RJ Eskow: Profound social change — whether in the agrarian economy of the 1900s, the growth of labor rights, civil rights, women’s rights, or in other transformative historical moments — has always begun with a popular movement.
Populism is a term used to describe politics that appeals to the interests and sentiments of the general population as opposed to the interests of the elite. In other words, populism espouses government by the people as a whole (that is to say, the masses). This is in contrast to elitism, aristocracy, synarchy, oligarchy or plutocracy, each of which is an ideology that espouse government by a small, privileged group above the masses. Political parties and politicians often use the terms populist and populism as pejoratives against their opponents. Such a view sees populism as merely empathising with the public, (usually through rhetoric or "unrealistic" promises) in order to increase appeal across the political spectrum.
There have been several versions of populist movements and populist parties in the United States, some inspired by the Populist Party of the 1890s. This was the party of the early U.S. populist movement in which millions of farmers and other working people successfully enacted their anti-trust agenda. Comparison between earlier surges of populism and those of today are complicated by shifts in what are thought to be the interests of the common people. Both the formation of the Tea Party and the Occupy movement have been attributed to populism.
Norman Solomon: We need to build a grassroots progressive movement — wide, deep and strong enough to fight the right and challenge the corporate center of the Democratic Party.
Norman Solomon: Demagogues in the Republican Party, and their Democratic allies, will say this is about amnesty and open borders. No matter how many times they repeat it, it won’t be true.
Bill Londrigan: While some observers have attempted to portray the Tea Party as a populist uprising against the prevailing powers, traditional populist movements support workers’ right to organize. Questions about where the Tea Party stands on workers’ right to organize and collectively bargain for better wages and benefits have now been put to rest – and they are far from any notion of populism!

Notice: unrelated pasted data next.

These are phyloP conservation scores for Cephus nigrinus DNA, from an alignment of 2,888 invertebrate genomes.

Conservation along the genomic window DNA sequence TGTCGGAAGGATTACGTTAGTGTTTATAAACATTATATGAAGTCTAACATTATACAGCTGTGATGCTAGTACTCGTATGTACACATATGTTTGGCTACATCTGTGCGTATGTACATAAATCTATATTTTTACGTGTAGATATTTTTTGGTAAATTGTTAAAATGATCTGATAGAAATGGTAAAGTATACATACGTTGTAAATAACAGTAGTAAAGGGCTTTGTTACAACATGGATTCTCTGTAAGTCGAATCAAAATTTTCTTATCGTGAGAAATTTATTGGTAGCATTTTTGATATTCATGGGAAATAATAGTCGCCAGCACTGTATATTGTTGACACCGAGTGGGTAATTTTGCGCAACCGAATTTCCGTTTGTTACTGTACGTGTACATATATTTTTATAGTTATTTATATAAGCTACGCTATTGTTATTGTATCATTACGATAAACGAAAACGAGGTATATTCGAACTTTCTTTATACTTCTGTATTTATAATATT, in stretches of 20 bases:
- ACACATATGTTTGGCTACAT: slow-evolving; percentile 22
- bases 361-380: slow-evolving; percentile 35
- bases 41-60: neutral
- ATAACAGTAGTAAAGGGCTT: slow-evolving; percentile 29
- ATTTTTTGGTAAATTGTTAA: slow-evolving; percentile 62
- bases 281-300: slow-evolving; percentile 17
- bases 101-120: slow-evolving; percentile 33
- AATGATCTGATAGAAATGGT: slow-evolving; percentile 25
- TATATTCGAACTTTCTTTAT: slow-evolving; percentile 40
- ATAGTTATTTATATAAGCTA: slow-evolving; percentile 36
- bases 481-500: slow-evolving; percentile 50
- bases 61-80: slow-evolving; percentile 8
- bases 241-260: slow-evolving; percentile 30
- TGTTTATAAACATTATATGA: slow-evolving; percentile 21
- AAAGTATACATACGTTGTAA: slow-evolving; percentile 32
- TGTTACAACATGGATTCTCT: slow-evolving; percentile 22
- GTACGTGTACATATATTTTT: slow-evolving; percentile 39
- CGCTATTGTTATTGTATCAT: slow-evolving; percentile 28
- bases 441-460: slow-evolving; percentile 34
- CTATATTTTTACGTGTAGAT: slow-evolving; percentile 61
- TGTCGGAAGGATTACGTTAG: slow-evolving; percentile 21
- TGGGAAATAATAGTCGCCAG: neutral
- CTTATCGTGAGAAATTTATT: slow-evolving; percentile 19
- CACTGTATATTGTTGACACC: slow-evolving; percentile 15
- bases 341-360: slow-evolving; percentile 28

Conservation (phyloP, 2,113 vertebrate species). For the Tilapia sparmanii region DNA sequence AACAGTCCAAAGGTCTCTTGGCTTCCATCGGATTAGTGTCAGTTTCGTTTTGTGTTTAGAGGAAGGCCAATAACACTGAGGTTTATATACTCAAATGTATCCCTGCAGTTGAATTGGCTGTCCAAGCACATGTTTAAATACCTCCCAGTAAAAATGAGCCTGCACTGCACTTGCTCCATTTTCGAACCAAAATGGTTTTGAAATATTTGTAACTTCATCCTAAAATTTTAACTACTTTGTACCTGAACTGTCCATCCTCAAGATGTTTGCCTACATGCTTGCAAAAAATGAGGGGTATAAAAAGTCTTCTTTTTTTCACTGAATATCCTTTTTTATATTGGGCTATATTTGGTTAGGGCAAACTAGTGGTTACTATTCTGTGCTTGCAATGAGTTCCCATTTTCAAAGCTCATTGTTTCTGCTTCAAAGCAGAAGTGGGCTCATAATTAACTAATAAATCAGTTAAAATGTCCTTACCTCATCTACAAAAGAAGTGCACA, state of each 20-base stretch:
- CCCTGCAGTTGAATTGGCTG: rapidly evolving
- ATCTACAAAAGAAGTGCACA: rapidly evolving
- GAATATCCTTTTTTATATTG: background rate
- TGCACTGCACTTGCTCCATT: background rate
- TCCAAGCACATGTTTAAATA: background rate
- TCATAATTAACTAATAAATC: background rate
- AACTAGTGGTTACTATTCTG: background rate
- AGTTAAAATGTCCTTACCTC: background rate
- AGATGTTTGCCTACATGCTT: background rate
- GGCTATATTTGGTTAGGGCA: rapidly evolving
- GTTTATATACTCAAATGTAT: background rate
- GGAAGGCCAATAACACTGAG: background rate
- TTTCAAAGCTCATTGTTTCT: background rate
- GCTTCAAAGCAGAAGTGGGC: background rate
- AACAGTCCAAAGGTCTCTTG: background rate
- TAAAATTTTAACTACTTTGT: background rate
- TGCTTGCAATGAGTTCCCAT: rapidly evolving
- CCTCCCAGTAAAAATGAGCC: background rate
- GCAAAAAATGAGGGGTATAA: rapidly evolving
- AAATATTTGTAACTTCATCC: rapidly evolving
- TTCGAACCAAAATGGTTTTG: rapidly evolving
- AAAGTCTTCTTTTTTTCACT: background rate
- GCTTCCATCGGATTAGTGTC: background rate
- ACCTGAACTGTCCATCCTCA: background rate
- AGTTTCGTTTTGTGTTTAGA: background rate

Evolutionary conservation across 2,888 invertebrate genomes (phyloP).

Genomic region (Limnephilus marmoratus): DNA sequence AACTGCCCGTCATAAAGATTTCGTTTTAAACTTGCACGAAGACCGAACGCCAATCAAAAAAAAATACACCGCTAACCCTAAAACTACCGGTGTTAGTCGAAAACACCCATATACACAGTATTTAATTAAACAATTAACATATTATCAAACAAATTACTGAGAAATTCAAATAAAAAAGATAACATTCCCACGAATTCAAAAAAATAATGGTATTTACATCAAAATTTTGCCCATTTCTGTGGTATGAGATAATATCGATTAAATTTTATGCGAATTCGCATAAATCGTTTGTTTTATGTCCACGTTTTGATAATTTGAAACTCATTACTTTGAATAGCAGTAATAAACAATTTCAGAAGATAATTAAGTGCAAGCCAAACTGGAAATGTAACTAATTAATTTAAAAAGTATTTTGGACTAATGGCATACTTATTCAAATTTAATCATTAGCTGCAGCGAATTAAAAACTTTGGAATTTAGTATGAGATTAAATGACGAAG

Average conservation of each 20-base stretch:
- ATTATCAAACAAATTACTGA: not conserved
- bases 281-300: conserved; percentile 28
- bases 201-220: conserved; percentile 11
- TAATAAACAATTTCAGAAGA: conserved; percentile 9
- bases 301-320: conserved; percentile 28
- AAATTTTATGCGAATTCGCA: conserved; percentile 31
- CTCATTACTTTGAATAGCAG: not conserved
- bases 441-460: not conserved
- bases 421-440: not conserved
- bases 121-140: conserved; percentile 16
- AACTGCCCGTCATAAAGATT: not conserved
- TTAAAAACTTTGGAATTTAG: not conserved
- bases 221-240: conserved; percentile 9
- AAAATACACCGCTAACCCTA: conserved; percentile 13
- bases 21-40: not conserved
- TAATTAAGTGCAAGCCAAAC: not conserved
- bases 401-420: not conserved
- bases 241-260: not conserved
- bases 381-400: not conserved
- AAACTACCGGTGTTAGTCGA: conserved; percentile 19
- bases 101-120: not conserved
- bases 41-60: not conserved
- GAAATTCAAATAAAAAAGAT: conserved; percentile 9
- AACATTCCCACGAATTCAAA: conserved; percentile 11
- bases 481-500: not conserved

Anthony Samad: With a conservative court, you never know…we just may be witnessing something we never expected to see. Neither did those living during Reconstruction. Somebody is waiting to “redeem” America a second time. It may be the national debate of the 2012 or 2016 Presidential elections. We just need to know what that really means, in terms of the return to yesterday in America. It’s not impossible…
Robert Reich: But suddenly the winds are blowing in a different direction over the Potomac. The 2010 midterms are getting closer, and the Dems are scared. Their polls are plummeting. The upsurge in mad-as-hell populism requires that Democrats become indignant on behalf of Americans, and indignation is meaningless without a target. They can’t target big government because Republicans do that one better, especially when they’re out of power. So what’s the alternative? Wall Street.
Berry Craig: The Tea Baggers have bought into Social Darwinism, the 19th century gospel of the rich and powerful that extolled the “free market” as almost divinely inspired. “God gave me my money,” Rockefeller said. Social Darwinists said if you’re poor and powerless, it’s your own fault. Some Tea Baggers feel that way about health care. “YOUR HEALTH YOUR PROBLEM,” said another sign at a Tea Bagger rally.
The argument of The Reagan Revolution belies its title: according to Troy, there was no Reagan revolution. This is not to say Reagan was an inconsequential president: Troy portrays him as a man who changed the nation’s political climate even if he never changed its topography.
Pentagon Taking Over U.S. Foreign Policy. Some idea of Pentagon dominance over diplomatic approaches may be gleaned from the Pentagon’s $664 billion annual budget compared with State’s $52 billion. “Washington employs more military band members than it does foreign service officers.” –Sherwood Ross America Needs a True Revolution of Values. What can Sen. Jim DeMint, […]
It’s nice to see that when the public gets sufficiently angry about something, Congress responds. In a rare show of bipartisanship, members are eagerly registering shock and outrage at AIG’s bonus payments by coming up with an assortment of ways to reclaim the bonanza, including taxing them away retroactively. Who says democracy is dead? But […]